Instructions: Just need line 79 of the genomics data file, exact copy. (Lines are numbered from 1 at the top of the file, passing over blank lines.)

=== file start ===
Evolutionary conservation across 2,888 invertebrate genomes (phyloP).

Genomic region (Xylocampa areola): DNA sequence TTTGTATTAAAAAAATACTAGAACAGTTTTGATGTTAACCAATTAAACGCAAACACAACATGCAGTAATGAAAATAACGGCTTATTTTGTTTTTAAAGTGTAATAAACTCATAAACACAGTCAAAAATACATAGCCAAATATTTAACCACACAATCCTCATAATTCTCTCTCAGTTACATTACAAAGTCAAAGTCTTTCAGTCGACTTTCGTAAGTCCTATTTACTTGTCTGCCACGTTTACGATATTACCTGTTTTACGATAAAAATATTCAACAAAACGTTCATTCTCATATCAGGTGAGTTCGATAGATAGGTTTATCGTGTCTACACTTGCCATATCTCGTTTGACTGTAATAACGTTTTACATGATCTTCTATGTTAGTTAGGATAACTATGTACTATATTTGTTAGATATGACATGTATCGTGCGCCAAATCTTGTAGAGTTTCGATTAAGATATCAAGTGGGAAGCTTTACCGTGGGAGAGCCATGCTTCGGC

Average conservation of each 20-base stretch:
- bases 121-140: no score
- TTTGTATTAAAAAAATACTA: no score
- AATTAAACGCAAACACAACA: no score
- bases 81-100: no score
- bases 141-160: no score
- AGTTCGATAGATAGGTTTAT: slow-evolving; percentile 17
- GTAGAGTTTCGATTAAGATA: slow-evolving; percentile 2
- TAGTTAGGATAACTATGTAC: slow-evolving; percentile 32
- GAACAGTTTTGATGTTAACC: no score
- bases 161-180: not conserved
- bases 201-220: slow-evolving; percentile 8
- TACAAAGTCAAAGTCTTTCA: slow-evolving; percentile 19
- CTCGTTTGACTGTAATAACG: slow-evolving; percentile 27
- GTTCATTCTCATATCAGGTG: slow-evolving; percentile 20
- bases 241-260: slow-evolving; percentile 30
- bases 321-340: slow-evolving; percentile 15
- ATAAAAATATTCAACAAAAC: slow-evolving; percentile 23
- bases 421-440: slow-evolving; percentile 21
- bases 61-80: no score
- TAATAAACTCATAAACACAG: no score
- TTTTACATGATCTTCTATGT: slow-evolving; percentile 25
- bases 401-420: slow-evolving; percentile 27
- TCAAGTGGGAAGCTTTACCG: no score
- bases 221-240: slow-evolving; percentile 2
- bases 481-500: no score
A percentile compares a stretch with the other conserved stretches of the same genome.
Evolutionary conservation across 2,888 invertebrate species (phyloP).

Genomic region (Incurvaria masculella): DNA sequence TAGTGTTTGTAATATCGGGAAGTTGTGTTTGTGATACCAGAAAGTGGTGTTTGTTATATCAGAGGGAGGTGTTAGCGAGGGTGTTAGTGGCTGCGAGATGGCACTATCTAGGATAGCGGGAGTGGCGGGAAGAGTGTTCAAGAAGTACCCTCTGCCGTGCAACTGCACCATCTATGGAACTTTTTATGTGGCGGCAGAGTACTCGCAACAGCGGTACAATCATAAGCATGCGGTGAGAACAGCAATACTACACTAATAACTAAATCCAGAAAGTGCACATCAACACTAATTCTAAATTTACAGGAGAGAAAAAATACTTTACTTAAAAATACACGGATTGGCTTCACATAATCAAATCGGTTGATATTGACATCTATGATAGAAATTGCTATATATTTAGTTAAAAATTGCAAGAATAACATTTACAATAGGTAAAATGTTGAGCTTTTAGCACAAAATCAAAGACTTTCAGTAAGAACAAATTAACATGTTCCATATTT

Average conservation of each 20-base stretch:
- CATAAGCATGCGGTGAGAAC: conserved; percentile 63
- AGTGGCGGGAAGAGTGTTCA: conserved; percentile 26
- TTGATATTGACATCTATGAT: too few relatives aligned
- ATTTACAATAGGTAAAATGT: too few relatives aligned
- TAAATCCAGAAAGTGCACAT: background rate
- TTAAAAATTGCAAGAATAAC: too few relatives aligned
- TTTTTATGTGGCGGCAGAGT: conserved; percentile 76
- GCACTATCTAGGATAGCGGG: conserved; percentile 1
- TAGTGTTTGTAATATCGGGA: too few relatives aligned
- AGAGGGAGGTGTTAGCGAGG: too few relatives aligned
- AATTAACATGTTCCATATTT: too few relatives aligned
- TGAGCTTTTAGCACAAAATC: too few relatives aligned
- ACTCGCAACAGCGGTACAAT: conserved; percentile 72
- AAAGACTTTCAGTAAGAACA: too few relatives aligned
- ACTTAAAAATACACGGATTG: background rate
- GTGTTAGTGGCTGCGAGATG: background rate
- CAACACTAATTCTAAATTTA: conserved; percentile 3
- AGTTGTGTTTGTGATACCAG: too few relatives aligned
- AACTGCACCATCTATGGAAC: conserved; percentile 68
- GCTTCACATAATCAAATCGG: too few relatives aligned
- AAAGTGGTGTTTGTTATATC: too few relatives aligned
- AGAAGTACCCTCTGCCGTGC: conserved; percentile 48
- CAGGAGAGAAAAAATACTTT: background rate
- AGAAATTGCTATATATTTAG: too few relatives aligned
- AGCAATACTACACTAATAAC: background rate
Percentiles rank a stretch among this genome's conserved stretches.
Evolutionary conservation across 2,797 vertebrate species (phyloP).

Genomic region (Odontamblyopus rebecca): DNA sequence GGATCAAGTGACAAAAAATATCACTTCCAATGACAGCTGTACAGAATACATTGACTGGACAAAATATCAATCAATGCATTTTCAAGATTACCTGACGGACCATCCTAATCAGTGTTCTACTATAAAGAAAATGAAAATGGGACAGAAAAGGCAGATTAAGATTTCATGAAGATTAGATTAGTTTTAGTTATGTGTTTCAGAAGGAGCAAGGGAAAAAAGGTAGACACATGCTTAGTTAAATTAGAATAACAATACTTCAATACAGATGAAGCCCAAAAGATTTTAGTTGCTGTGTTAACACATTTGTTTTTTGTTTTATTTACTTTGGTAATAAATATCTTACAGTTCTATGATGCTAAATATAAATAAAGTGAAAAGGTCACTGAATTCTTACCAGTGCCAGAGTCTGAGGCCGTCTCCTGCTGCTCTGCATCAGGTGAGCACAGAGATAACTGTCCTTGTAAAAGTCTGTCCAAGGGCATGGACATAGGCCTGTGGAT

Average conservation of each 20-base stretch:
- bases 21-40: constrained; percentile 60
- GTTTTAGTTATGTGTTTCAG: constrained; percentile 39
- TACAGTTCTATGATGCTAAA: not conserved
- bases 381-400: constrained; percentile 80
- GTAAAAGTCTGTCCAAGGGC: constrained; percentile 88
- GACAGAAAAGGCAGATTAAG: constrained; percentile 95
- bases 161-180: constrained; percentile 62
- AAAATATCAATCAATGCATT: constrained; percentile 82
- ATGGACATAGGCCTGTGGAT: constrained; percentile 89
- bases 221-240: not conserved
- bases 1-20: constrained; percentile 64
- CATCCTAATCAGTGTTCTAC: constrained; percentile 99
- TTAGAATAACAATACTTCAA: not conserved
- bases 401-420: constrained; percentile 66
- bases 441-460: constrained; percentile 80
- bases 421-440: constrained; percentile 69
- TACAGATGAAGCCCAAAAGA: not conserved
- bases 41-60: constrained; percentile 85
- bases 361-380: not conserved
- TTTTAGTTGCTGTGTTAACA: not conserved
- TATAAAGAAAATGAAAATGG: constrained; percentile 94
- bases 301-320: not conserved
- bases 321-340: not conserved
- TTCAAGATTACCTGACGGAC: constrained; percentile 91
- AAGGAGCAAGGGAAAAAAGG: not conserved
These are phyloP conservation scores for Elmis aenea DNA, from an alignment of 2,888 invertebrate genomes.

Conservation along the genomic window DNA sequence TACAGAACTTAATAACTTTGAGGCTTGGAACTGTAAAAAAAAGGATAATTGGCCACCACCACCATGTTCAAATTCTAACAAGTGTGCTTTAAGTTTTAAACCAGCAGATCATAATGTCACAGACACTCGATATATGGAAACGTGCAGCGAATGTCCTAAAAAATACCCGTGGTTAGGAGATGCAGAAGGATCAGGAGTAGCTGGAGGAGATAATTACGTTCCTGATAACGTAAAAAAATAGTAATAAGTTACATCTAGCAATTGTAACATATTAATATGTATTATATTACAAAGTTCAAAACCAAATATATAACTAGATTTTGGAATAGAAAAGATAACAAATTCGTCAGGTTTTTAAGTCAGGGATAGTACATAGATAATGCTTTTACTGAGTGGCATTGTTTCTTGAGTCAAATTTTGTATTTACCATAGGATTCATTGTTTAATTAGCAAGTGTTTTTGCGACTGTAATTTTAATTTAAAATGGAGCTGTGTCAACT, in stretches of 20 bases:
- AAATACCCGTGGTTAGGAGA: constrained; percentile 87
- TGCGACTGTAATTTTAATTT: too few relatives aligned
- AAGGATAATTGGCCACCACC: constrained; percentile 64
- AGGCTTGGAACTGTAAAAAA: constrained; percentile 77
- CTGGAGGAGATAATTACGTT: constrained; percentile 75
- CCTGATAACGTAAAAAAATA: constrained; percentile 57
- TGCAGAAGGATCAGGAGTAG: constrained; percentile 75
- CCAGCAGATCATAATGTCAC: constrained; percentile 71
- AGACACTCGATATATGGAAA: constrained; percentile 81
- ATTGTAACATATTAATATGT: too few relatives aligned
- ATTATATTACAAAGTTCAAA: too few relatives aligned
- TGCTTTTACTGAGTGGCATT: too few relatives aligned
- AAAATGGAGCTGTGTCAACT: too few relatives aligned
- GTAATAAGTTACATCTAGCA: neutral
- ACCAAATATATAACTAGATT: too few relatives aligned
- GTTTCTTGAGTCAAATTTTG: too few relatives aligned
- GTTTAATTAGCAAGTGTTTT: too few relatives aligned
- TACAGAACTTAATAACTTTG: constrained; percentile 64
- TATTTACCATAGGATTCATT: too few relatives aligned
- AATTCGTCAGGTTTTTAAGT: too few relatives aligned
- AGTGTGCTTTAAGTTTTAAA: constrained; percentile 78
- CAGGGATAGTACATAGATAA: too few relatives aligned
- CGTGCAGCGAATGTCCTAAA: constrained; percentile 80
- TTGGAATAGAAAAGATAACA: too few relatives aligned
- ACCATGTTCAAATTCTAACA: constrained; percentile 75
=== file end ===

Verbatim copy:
- bases 41-60: constrained; percentile 85